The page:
Robert Steele: Intelligent Management of Intelligence Agencies, and the New Craft of Intelligence

Robert David STEELE Vivas

I have begun drafting my portion of the new Handbook of Intelligence Studies (Routledge, 2013), it is a chapter early on entitled “The Craft of Intelligence.”  I pick up where Allen Dulles and Sherman Kent left off.  My graphic on Intelligence Maturity captures the essence of my thinking at the strategic level, but of course there is more to come, including the desperate need to restore integrity to all that we do.

In 1988 I ghost-wrote for the Commandant of  the Marine Corps an article that he enhanced and signed, “Global Intelligence Challenges in the 1990′s.”  At that time my focus was on the difference between the conventional threat and the emerging unconventional threat.

Now my focus is on the purpose and process of intelligence as decision-support.  We must — we will — move from secret intelligence for the few to open intelligence for the many; from expensive centralized largely worthless intelligence to free and low-cost distributed intelligence relevant to every person at every level on every issue; from intelligence as window-dressing for channeling $80 billion a year to banks and corporations, to intelligence as an integral element of every aspect of a Smart Nation.

Today Owl sent me a link to an article, Philip E. Tetlock and Barabara A Mellers, “Intelligent Management of Intelligence Agencies,” American Psychologist, 2011, pp. 1-12.  I  respect Owl, so I printed it and read it twice.

This article is completely out of touch with reality and the authors have not bothered to familiarize themselves with the literatures pertinent to their endeavor.  Out of 89 cited sources 12 are non-intelligence-related prior publications of the lead author, 1 is a prior publication of the second author, and 11 are ostensibly about intelligence but truly marginal selections.  So 12% sources on the subject, 13% self-citation, and 75% escoteric psycho-babble irrelevant to the actual challenge.  As an intelligence professional, I am offended that two ostensibly erudite individuals would dare to publish this trype without even a semblance of understanding of the subject under discussion.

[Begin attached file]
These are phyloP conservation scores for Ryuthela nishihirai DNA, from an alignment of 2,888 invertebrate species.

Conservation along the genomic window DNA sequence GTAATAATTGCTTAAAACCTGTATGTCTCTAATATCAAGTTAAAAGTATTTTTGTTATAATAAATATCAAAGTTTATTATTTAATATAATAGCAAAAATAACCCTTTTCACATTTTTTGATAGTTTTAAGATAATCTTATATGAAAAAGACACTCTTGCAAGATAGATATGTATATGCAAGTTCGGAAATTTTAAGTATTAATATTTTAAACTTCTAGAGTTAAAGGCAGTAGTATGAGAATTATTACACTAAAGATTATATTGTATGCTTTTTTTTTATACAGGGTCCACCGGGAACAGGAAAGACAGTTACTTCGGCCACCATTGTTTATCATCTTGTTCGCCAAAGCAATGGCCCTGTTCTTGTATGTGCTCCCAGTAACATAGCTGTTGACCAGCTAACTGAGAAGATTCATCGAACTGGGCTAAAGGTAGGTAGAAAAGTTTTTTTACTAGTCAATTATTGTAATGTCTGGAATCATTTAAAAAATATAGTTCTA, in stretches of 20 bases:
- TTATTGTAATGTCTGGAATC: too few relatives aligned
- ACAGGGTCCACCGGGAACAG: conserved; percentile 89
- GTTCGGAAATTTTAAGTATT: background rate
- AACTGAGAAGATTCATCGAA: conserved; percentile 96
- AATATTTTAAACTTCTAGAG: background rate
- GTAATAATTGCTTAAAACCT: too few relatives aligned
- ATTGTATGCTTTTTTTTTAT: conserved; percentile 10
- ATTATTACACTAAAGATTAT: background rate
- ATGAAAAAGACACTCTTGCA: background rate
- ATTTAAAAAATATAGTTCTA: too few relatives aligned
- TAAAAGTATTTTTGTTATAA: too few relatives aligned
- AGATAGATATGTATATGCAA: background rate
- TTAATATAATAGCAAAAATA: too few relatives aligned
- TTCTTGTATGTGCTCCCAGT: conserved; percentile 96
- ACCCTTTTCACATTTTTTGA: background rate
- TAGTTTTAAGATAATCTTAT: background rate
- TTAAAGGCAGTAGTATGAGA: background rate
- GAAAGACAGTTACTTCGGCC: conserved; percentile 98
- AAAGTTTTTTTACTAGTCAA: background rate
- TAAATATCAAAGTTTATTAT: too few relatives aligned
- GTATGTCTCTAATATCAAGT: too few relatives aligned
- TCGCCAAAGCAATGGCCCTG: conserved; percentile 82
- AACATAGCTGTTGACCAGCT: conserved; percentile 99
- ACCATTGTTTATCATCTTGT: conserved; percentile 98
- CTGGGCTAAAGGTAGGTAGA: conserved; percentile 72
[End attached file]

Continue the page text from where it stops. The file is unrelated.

See Also:

Robert Steele: The Craft of Intelligence – OLD vs. NEW

Here are a few comments and additional links:

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Mini-Me: End of the Delusional UAV Era

Who? Mini-Me?

The Unmanned Aerial Vehicle (UAV) rose to prominence in an era of uncontested budget growth (including a borrowed trillion dollars a year) and uncontested airspace.  That era is now over.

There will still be a place for mico-UAVs, especially in direct support of small unit operations, but neither the US military nor the US secret intelligence world consider infantry solutions to be “expensive enough” to be worth doing well.

For those who lack the sophistication to hack control over a UAV and force its undamaged landing, Electromagnetic Pulse rays remain the generic counter-measure that will proliferate rapidly.

NIGHTWATCH:

Point and Shoot...

Pakistan: Any unmanned aerial vehicles, including US UAVs, entering Pakistani air space will be treated as hostile and shot down per a new defense policy, a senior Pakistani official said on 10 December.

Comment: Pakistani forces lack the capabilities to execute the directive as announced, but the loss of one or two drones would be enough to curtail the program because of the expense from multiple aircraft losses. The program is not sustainable in contested airspace. This declaration has been coming for a very long time.

Algeria-US-France: For the record. US and French unmanned aerial vehicles (UAV) will not be allowed to fly over Algeria’s southern airspace to counter weapons smuggling from Libya, according to El Khabar newspaper. Algeria will increase its reconnaissance of UAV air surveillance operations.

Comment: The Iranians will be quick to disseminate any insights they developed in downing a US reconnaissance drone. Algeria might not yet have Iran’s insights but it is showing that it is open to Iranian help.

NIGHTWATCH KGS Home

See Also:

DefDog: Iran Hijacks US Drone Shows Film + RECAP